Bonnie (middle) and UNCW POP members catalog the types of plastic retrieved from the ocean. The most unusual items they have found are toilet seats and a fish trapped in a plastic oil bottle.

“That’s where the real danger is,” Bonnie says. “Microplastics are small enough to enter the smallest form of life on this planet and are bio-available all the way up to the largest animals … Plankton can’t eat a bottle but can eat microplastics.”

Problems and solutions

Bonnie wanted to share her knowledge and experience, and teach others that together we may be able to make a dent in the problem. Most of the plastic entering the ocean originates from land-based sources. If we clean up the land, rivers and shoreline, less plastic will enter the ocean, she explains. Her realization that most people are unaware of the plastic dilemma sparked the inception of the nonprofit Plastic Ocean Project, Inc. (POP), which she co-founded with Paul Lorenzo in 2012.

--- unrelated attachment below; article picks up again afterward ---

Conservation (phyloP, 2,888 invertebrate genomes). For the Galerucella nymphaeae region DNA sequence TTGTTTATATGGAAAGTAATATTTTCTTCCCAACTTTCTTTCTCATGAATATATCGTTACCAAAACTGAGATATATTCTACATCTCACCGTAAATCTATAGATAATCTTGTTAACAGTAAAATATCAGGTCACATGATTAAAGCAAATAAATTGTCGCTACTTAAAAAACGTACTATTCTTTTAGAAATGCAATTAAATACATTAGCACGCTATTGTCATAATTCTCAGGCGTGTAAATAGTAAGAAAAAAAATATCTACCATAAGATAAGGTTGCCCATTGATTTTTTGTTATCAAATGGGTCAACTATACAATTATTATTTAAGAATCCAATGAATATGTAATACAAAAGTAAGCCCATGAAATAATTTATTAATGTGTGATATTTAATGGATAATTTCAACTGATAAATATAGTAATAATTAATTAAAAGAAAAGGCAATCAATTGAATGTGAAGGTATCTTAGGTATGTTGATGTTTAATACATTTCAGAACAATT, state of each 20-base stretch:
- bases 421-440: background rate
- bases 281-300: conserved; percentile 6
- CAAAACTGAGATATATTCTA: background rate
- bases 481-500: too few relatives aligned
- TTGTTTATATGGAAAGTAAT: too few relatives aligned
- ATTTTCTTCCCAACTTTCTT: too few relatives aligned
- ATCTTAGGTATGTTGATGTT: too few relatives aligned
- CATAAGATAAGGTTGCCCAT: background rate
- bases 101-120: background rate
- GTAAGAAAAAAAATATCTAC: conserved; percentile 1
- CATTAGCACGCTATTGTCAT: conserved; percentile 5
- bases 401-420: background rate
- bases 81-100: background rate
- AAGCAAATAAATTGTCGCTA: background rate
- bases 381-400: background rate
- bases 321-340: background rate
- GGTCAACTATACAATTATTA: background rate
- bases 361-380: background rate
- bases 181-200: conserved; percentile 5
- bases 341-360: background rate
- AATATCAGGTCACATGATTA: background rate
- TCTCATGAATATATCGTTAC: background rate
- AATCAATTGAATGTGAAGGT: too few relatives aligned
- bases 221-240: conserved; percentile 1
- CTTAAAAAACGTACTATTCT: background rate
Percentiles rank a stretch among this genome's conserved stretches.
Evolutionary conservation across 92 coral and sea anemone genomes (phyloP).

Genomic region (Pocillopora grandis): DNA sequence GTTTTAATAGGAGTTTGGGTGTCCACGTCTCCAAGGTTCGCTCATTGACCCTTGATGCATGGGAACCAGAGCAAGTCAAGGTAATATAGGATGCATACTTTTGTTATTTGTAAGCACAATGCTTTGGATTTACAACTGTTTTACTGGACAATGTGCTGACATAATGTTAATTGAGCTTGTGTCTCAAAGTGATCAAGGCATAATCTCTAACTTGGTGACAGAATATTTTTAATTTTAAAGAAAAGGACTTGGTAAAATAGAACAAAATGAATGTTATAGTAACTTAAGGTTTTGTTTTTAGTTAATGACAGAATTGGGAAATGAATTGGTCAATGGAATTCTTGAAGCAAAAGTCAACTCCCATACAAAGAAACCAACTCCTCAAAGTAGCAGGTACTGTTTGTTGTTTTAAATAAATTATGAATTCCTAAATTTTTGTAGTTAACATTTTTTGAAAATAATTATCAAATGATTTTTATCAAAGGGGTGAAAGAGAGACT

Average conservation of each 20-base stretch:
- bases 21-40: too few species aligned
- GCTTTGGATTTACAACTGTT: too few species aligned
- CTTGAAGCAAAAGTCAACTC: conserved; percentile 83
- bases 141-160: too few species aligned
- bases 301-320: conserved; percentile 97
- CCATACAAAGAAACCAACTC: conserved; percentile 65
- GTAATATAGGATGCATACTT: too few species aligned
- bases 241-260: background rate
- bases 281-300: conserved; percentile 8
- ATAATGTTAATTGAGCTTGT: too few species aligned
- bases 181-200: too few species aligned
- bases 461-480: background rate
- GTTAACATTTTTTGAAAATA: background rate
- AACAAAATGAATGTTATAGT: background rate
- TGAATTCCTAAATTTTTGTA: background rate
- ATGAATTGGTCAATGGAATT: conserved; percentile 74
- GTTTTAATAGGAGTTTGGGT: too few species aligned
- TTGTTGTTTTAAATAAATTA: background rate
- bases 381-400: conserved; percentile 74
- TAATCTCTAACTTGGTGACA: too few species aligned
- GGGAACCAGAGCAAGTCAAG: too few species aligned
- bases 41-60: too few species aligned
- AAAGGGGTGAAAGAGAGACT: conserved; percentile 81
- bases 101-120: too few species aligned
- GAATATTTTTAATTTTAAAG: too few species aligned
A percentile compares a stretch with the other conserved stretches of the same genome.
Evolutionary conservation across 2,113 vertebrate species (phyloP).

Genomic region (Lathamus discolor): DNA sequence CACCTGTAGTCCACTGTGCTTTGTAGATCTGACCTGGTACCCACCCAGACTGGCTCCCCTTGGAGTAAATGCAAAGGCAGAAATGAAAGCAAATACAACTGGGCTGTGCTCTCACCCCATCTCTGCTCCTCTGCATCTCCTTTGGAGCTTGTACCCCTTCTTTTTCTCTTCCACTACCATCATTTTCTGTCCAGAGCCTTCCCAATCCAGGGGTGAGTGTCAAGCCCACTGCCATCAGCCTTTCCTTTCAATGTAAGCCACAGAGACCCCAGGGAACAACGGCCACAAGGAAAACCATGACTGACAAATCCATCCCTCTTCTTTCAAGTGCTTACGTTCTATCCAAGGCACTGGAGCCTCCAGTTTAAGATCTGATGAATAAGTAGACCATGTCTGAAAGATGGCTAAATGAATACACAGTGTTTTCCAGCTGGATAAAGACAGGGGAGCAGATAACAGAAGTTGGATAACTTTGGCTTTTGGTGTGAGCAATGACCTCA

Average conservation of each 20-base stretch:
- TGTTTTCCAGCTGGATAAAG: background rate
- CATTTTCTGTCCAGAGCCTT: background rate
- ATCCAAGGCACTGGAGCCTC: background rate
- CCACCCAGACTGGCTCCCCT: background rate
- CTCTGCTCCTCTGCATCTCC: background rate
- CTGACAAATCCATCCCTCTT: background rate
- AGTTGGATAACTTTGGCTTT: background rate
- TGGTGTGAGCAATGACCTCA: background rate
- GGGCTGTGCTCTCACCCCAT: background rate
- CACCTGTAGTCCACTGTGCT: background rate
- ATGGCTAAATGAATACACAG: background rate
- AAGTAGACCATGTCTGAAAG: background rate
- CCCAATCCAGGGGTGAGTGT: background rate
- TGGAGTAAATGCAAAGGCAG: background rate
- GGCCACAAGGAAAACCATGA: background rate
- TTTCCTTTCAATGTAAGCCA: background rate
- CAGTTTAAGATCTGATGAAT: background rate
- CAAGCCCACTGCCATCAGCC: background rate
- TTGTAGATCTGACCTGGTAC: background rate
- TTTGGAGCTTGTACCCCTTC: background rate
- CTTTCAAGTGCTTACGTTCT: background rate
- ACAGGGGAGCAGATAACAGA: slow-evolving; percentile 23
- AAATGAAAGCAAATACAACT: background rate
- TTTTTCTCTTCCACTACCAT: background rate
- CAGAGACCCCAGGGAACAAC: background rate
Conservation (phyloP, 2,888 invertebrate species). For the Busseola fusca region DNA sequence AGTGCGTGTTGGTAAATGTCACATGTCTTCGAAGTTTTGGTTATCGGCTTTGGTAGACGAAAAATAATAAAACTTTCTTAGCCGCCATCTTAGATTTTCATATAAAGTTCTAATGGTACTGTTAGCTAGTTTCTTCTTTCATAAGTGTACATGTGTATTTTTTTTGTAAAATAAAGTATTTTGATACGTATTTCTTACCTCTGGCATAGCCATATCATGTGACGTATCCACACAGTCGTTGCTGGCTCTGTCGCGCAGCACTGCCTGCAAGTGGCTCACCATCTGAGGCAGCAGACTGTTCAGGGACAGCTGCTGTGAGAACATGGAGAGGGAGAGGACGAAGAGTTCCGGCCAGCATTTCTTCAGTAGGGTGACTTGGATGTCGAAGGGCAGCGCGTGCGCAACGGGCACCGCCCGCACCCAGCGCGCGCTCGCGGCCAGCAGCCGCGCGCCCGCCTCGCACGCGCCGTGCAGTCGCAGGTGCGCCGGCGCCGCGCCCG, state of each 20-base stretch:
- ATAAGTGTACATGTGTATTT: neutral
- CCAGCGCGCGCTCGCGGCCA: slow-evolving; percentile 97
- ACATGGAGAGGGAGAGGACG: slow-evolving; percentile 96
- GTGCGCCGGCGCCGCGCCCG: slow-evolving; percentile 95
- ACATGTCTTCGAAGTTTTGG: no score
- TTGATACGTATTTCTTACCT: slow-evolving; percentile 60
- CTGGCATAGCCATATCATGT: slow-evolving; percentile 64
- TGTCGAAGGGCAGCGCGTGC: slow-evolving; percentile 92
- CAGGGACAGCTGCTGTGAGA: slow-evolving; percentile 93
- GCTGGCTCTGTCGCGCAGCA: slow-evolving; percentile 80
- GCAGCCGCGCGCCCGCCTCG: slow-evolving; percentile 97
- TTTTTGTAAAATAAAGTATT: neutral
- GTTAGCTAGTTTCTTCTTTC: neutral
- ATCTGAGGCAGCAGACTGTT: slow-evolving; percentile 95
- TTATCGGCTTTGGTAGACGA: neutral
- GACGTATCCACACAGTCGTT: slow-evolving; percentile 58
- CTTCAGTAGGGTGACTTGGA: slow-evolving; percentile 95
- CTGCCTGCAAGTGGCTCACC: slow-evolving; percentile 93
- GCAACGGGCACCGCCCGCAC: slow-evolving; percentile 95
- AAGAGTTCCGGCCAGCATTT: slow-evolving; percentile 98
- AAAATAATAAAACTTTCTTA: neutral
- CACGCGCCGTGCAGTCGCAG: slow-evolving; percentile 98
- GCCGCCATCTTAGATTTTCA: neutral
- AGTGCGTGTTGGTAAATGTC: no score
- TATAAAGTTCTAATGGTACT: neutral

POP has initiated local awareness campaigns, clean-up activities and projects around the Wilmington area focused on eliminating plastic waste from our environment. In addition to the clean-up activities, POP is researching methods to recycle reclaimed plastic.

Their innovative projects have spread internationally — POP research on the ingestion of microplastics by zooplankton was featured in the documentary, “A Plastic Ocean.” And the organization is scheduled to open a Plastic Ocean Research and Innovation Center in collaboration with UNCW in Wilmington on September 21.

“It’s a huge deal, because we’re looking at the plastic problem and the solution side. There are other places that look at one or the other, but we’ll be doing both,” she says. “We hope to expand our curriculum into a degree program through UNCW, attracting bright minds from all over the world to come to Wilmington and study.”

Wading Ocean Plastic